# Linear Algebra for Machine Learning #

Let me introduce you MIT prof G Strang - probably the best educator in America. He has published this playlist of youtube videos on Linear Algebra.

*Linear Algebra recitation for my classes. Recitation was delivered by my TA Shweta Selvaraj Achary.*

The corresponding chapter of Ian Goodfellow’s Deep Learning book is what you partially need to know as data scientists at a graduate level but arguably if you are just starting you ought to know 2.1-2.5.

## Key Points #

We can now summarize the points to pay attention to, for ML applications. In the following we assume a data matrix $A$ with $m$ rows and $n$ columns. We also assume that the matrix is such that it has $r$ independent rows or columns, called *the matrix rank*.

### Projections #

Its important to understand this basic operator and its geometric interpretation as it is met in problems like Ordinary Least Squares but also all over ML and other fields such as compressed sensing. In the following we assume that the reader is familiar with the concept of vector spaces and subspaces.

Let $S$ be a vector subspace of $\R^n$. For example in $\R^3$, $S$ are the lines and planes going through the origin. The projection operator onto $S$ implements a linear transformation: $\Pi_S: \R^3 →S$. We will stick to $\R^3$ to maintain the ability to plot the operations involved. We also define the orthogonal subspace,

$$S^\perp ≡ \{ \bm w \in \R^3 | \bm w ^T \bm s = 0, ∀ \bm s \in S \} $$

The transformation $\Pi_S$ projects onto space $S$ in the sense that when you apply this operator, every vector $\bm u$ in any other space results in the subspace $S$. In our example above,

$$\Pi_S(\bm u) \in S, \forall \bm u \in \R^3$$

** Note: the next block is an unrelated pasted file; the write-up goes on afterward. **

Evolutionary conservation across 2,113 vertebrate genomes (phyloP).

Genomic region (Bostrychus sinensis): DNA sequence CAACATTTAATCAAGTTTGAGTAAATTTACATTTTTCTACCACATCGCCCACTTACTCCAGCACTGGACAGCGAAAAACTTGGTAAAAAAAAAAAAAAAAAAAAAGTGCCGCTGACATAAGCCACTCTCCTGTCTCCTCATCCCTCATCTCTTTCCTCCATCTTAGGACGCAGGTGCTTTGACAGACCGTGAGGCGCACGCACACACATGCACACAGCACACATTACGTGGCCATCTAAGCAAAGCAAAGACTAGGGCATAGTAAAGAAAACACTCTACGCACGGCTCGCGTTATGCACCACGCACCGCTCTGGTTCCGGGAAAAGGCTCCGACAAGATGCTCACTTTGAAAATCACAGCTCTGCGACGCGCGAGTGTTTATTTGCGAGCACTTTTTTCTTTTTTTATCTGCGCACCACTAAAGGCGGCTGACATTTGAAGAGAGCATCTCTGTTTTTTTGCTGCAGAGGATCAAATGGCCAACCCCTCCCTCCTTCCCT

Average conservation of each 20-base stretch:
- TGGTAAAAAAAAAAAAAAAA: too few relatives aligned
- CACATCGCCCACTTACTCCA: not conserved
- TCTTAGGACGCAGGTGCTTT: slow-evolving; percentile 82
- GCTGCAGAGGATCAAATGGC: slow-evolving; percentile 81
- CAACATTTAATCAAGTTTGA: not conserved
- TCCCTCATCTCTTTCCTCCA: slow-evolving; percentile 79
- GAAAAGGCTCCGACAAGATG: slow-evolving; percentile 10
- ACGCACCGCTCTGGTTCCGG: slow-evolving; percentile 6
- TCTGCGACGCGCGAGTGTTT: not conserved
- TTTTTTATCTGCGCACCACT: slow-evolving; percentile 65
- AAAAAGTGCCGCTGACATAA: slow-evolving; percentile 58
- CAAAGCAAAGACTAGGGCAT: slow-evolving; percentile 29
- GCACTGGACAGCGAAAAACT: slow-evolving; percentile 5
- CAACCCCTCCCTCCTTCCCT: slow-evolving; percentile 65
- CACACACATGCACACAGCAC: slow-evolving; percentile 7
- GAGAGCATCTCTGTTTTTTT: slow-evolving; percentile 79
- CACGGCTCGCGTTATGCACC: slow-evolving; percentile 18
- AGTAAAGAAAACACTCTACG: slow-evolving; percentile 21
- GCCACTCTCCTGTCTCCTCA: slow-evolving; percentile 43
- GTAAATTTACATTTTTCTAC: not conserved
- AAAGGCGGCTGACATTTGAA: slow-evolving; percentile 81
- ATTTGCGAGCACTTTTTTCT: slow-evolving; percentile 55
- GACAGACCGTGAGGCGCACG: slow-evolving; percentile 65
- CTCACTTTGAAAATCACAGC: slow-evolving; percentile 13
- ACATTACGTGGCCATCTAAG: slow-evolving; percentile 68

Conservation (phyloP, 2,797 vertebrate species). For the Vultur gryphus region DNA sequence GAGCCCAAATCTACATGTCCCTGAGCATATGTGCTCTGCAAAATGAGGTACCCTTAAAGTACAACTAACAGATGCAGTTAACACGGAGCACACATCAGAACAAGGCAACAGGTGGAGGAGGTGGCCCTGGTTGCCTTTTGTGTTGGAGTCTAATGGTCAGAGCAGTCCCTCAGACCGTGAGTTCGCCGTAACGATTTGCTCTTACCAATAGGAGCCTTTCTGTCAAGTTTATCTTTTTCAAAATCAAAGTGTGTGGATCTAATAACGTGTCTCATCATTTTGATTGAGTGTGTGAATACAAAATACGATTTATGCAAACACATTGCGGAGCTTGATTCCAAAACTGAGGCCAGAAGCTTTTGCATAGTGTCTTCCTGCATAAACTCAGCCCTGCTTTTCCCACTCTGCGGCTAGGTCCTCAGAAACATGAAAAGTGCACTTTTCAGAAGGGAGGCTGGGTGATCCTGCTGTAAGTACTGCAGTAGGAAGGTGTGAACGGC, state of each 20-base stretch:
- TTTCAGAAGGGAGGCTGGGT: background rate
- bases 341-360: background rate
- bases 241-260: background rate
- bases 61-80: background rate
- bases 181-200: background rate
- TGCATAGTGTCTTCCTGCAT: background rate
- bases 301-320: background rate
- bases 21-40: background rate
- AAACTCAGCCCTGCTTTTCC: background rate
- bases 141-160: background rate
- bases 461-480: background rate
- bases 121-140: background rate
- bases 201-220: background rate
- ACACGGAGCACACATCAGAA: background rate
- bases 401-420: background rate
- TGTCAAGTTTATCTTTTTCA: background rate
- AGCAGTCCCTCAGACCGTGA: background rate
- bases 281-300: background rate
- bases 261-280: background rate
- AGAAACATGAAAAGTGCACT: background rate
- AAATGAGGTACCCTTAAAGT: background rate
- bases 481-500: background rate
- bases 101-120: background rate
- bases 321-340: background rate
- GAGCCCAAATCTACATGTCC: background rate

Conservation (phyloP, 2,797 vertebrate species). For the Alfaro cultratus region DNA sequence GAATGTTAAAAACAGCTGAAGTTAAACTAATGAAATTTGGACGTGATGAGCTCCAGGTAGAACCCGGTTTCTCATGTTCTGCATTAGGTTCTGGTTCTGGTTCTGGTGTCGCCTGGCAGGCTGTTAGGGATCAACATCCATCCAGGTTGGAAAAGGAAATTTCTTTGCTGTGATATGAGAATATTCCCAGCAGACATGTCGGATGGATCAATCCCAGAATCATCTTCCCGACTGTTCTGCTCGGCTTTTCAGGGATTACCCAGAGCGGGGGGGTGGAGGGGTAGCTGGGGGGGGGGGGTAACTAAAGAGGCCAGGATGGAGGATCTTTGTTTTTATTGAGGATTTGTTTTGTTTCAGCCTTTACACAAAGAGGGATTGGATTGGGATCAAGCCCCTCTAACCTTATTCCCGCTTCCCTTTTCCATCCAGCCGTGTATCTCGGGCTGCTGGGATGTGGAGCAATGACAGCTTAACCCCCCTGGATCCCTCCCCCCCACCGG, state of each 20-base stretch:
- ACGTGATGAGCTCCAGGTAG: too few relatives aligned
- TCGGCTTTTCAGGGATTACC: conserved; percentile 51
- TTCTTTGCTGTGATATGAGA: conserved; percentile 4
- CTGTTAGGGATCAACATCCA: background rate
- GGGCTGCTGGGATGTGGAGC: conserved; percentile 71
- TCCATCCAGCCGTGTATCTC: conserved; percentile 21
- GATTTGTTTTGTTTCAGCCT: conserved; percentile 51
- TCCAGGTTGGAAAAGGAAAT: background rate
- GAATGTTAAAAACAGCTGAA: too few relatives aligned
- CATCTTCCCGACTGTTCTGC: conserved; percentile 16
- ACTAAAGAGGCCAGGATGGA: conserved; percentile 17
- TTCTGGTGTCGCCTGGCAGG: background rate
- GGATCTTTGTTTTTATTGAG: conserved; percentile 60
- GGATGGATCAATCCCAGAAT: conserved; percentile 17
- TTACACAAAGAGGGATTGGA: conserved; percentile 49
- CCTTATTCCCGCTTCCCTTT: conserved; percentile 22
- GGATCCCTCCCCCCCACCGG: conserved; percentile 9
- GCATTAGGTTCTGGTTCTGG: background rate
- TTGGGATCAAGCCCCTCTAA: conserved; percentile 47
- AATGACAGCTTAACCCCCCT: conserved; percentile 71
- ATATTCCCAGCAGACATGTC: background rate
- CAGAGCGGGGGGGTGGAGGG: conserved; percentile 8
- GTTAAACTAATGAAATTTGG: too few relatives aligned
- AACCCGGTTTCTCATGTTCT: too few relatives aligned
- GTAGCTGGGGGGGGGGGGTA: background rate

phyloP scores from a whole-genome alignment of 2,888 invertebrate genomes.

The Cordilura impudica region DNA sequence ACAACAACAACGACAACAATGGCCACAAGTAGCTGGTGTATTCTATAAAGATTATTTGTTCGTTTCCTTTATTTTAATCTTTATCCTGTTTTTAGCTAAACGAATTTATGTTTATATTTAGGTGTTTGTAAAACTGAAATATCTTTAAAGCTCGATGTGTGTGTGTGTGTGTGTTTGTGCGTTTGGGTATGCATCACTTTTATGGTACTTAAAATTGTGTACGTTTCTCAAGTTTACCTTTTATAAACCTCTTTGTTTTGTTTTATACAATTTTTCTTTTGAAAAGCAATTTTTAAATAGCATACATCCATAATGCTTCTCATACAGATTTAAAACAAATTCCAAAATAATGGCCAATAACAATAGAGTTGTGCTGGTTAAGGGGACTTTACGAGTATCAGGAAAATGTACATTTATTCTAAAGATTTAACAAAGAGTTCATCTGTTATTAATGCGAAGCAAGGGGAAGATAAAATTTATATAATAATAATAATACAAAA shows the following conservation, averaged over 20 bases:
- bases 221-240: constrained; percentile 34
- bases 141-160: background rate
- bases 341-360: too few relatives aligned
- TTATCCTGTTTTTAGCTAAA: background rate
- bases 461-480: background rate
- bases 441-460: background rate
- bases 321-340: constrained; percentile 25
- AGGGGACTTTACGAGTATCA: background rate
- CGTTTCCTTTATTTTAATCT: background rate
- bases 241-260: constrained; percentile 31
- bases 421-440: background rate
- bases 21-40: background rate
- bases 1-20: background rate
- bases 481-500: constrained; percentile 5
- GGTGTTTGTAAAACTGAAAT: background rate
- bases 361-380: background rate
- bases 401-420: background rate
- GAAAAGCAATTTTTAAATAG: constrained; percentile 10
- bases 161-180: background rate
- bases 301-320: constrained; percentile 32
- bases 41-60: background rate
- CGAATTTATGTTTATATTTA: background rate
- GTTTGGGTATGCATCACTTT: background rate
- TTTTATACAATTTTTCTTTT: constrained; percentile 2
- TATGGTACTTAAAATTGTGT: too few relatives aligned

This means that any components of the vector $\bm u$ that belonged to $S^\perp$ are gone when applying the projection operator. Effectively, the original space is decomposed into

$$ \R^3 = S \oplus S^\perp $$

Now we can treat projections onto specific subspaces such as lines and planes passing through the origin.

For a line defined by a direction vector $\bm u$

$$l = \{ (x,y,z) \in \R^3 | (x,y,z) = \bm 0 + t \bm u \} $$

we can define the projection onto the line

*Projection of $\bm u$ onto the line $l$*

The space $S^\perp ≡ l^\perp$ is a plane since it consists of all the vectors that are perpendicular to the line. What is shown in the figure as a dashed line is simply the projection of $\bm u$ on the $l^\perp$ subspace,

$$l^\perp = \{ (x,y,z) \in \R^3 | \begin{bmatrix} x \\ y \\ z \end{bmatrix}^T \bm v = 0\} $$

The orthogonal space of a line with direction vector $\bm v$ is a *plane* with a normal vector $\bm v$. So when we project the $\bm v$ on the line we get two components one is lying on the line and is the $\Pi_l \bm u$ and the other is the vector $\bm w$ = $\Pi_{l^\perp} \bm u = \bm u - \bm v = \bm u - \Pi_{\bm v} \bm u $. The vector $\bm w$ is what remains when we remove the projected on $\bm v$ part from the $\bm u$.

### The Four Fundamental Subspaces #

The *fundamental theorem of Linear Algebra* specifies the effect of the multiplication operation of the matrix and a vector ($A\mathbf{x}$). The matrix gives raise to 4 subspaces:

**The column space of $A$**, denoted by $\mathcal{R}(A)$, with dimension $r$.**The nullspace of $A$**, denoted by $\mathcal{N}(A)$, with dimension $n-r$.**The row space of $A$**which is the column space of $A^T$, with dimension $r$**The left nullspace of $A$**, which is the nullspace of $A^T$, denoted by $\mathcal{N}(A^T)$, with dimension $m-r$.

The real action that the matrix performs is to **transform** its row space to its column space.

The type of matrices that are common in ML are those that the number of rows $m$ representing observations is much larger than the number of columns $n$ that represent features. We will call these matrices “tall” for obvious reasons. Let us consider one trivial but instructive example of the smallest possible “tall” matrix: